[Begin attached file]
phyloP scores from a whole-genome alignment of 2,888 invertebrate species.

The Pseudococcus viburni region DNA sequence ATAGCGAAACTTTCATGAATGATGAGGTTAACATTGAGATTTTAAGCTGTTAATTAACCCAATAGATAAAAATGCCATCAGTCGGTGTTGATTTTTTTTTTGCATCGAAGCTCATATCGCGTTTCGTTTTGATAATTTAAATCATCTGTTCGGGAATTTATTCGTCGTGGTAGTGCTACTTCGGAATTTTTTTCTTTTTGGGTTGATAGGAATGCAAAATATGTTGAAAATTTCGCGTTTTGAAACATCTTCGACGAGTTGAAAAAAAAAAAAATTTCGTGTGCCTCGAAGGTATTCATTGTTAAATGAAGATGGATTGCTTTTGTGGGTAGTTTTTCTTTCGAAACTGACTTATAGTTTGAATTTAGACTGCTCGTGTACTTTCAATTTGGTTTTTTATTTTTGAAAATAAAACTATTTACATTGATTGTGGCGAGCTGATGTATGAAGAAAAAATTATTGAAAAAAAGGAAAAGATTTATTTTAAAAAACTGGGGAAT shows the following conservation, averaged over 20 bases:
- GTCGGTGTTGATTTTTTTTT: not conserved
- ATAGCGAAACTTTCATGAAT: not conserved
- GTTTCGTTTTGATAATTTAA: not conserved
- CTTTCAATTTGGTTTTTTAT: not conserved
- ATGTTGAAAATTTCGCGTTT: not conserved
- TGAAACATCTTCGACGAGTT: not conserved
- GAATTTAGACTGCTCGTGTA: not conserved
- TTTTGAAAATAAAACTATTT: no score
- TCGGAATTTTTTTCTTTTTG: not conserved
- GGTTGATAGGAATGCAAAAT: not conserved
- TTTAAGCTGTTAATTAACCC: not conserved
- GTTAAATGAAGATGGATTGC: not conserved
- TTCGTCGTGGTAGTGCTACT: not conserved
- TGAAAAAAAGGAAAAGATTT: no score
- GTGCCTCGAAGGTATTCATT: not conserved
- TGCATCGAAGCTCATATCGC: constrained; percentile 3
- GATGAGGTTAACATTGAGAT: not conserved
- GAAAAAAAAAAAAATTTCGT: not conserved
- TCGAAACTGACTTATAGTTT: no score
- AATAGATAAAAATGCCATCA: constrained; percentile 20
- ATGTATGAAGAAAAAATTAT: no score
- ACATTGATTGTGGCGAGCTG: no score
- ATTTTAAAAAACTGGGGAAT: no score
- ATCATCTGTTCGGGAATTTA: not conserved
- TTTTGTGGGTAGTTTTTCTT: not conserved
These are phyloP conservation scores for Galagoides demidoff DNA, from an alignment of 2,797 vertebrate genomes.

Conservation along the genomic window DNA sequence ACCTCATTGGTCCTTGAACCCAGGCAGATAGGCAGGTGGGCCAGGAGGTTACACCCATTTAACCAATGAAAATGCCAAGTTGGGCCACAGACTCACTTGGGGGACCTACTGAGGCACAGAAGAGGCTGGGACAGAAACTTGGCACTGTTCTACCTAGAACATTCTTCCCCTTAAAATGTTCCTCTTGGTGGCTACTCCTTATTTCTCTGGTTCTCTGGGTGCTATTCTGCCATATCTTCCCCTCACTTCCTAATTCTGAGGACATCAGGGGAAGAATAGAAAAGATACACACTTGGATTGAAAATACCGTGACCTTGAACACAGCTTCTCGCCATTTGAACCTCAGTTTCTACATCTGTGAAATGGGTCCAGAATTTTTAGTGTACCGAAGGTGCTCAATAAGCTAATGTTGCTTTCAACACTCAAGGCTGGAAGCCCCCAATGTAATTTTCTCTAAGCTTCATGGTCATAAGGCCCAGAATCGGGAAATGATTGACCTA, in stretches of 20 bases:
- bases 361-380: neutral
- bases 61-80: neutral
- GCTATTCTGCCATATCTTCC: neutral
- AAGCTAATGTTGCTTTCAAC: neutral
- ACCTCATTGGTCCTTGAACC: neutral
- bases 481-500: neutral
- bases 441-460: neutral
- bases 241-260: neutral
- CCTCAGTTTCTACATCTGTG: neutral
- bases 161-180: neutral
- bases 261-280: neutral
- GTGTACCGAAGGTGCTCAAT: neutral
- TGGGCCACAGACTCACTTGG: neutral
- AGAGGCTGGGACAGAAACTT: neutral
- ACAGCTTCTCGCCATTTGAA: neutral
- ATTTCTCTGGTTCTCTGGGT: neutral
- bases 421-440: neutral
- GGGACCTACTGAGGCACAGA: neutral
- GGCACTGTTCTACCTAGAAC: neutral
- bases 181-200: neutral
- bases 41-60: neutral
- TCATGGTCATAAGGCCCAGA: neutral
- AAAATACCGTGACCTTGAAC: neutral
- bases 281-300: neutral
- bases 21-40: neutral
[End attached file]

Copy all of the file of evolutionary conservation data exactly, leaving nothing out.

phyloP scores from a whole-genome alignment of 2,888 invertebrate species.

The Pseudococcus viburni region DNA sequence ATAGCGAAACTTTCATGAATGATGAGGTTAACATTGAGATTTTAAGCTGTTAATTAACCCAATAGATAAAAATGCCATCAGTCGGTGTTGATTTTTTTTTTGCATCGAAGCTCATATCGCGTTTCGTTTTGATAATTTAAATCATCTGTTCGGGAATTTATTCGTCGTGGTAGTGCTACTTCGGAATTTTTTTCTTTTTGGGTTGATAGGAATGCAAAATATGTTGAAAATTTCGCGTTTTGAAACATCTTCGACGAGTTGAAAAAAAAAAAAATTTCGTGTGCCTCGAAGGTATTCATTGTTAAATGAAGATGGATTGCTTTTGTGGGTAGTTTTTCTTTCGAAACTGACTTATAGTTTGAATTTAGACTGCTCGTGTACTTTCAATTTGGTTTTTTATTTTTGAAAATAAAACTATTTACATTGATTGTGGCGAGCTGATGTATGAAGAAAAAATTATTGAAAAAAAGGAAAAGATTTATTTTAAAAAACTGGGGAAT shows the following conservation, averaged over 20 bases:
- GTCGGTGTTGATTTTTTTTT: not conserved
- ATAGCGAAACTTTCATGAAT: not conserved
- GTTTCGTTTTGATAATTTAA: not conserved
- CTTTCAATTTGGTTTTTTAT: not conserved
- ATGTTGAAAATTTCGCGTTT: not conserved
- TGAAACATCTTCGACGAGTT: not conserved
- GAATTTAGACTGCTCGTGTA: not conserved
- TTTTGAAAATAAAACTATTT: no score
- TCGGAATTTTTTTCTTTTTG: not conserved
- GGTTGATAGGAATGCAAAAT: not conserved
- TTTAAGCTGTTAATTAACCC: not conserved
- GTTAAATGAAGATGGATTGC: not conserved
- TTCGTCGTGGTAGTGCTACT: not conserved
- TGAAAAAAAGGAAAAGATTT: no score
- GTGCCTCGAAGGTATTCATT: not conserved
- TGCATCGAAGCTCATATCGC: constrained; percentile 3
- GATGAGGTTAACATTGAGAT: not conserved
- GAAAAAAAAAAAAATTTCGT: not conserved
- TCGAAACTGACTTATAGTTT: no score
- AATAGATAAAAATGCCATCA: constrained; percentile 20
- ATGTATGAAGAAAAAATTAT: no score
- ACATTGATTGTGGCGAGCTG: no score
- ATTTTAAAAAACTGGGGAAT: no score
- ATCATCTGTTCGGGAATTTA: not conserved
- TTTTGTGGGTAGTTTTTCTT: not conserved
These are phyloP conservation scores for Galagoides demidoff DNA, from an alignment of 2,797 vertebrate genomes.

Conservation along the genomic window DNA sequence ACCTCATTGGTCCTTGAACCCAGGCAGATAGGCAGGTGGGCCAGGAGGTTACACCCATTTAACCAATGAAAATGCCAAGTTGGGCCACAGACTCACTTGGGGGACCTACTGAGGCACAGAAGAGGCTGGGACAGAAACTTGGCACTGTTCTACCTAGAACATTCTTCCCCTTAAAATGTTCCTCTTGGTGGCTACTCCTTATTTCTCTGGTTCTCTGGGTGCTATTCTGCCATATCTTCCCCTCACTTCCTAATTCTGAGGACATCAGGGGAAGAATAGAAAAGATACACACTTGGATTGAAAATACCGTGACCTTGAACACAGCTTCTCGCCATTTGAACCTCAGTTTCTACATCTGTGAAATGGGTCCAGAATTTTTAGTGTACCGAAGGTGCTCAATAAGCTAATGTTGCTTTCAACACTCAAGGCTGGAAGCCCCCAATGTAATTTTCTCTAAGCTTCATGGTCATAAGGCCCAGAATCGGGAAATGATTGACCTA, in stretches of 20 bases:
- bases 361-380: neutral
- bases 61-80: neutral
- GCTATTCTGCCATATCTTCC: neutral
- AAGCTAATGTTGCTTTCAAC: neutral
- ACCTCATTGGTCCTTGAACC: neutral
- bases 481-500: neutral
- bases 441-460: neutral
- bases 241-260: neutral
- CCTCAGTTTCTACATCTGTG: neutral
- bases 161-180: neutral
- bases 261-280: neutral
- GTGTACCGAAGGTGCTCAAT: neutral
- TGGGCCACAGACTCACTTGG: neutral
- AGAGGCTGGGACAGAAACTT: neutral
- ACAGCTTCTCGCCATTTGAA: neutral
- ATTTCTCTGGTTCTCTGGGT: neutral
- bases 421-440: neutral
- GGGACCTACTGAGGCACAGA: neutral
- GGCACTGTTCTACCTAGAAC: neutral
- bases 181-200: neutral
- bases 41-60: neutral
- TCATGGTCATAAGGCCCAGA: neutral
- AAAATACCGTGACCTTGAAC: neutral
- bases 281-300: neutral
- bases 21-40: neutral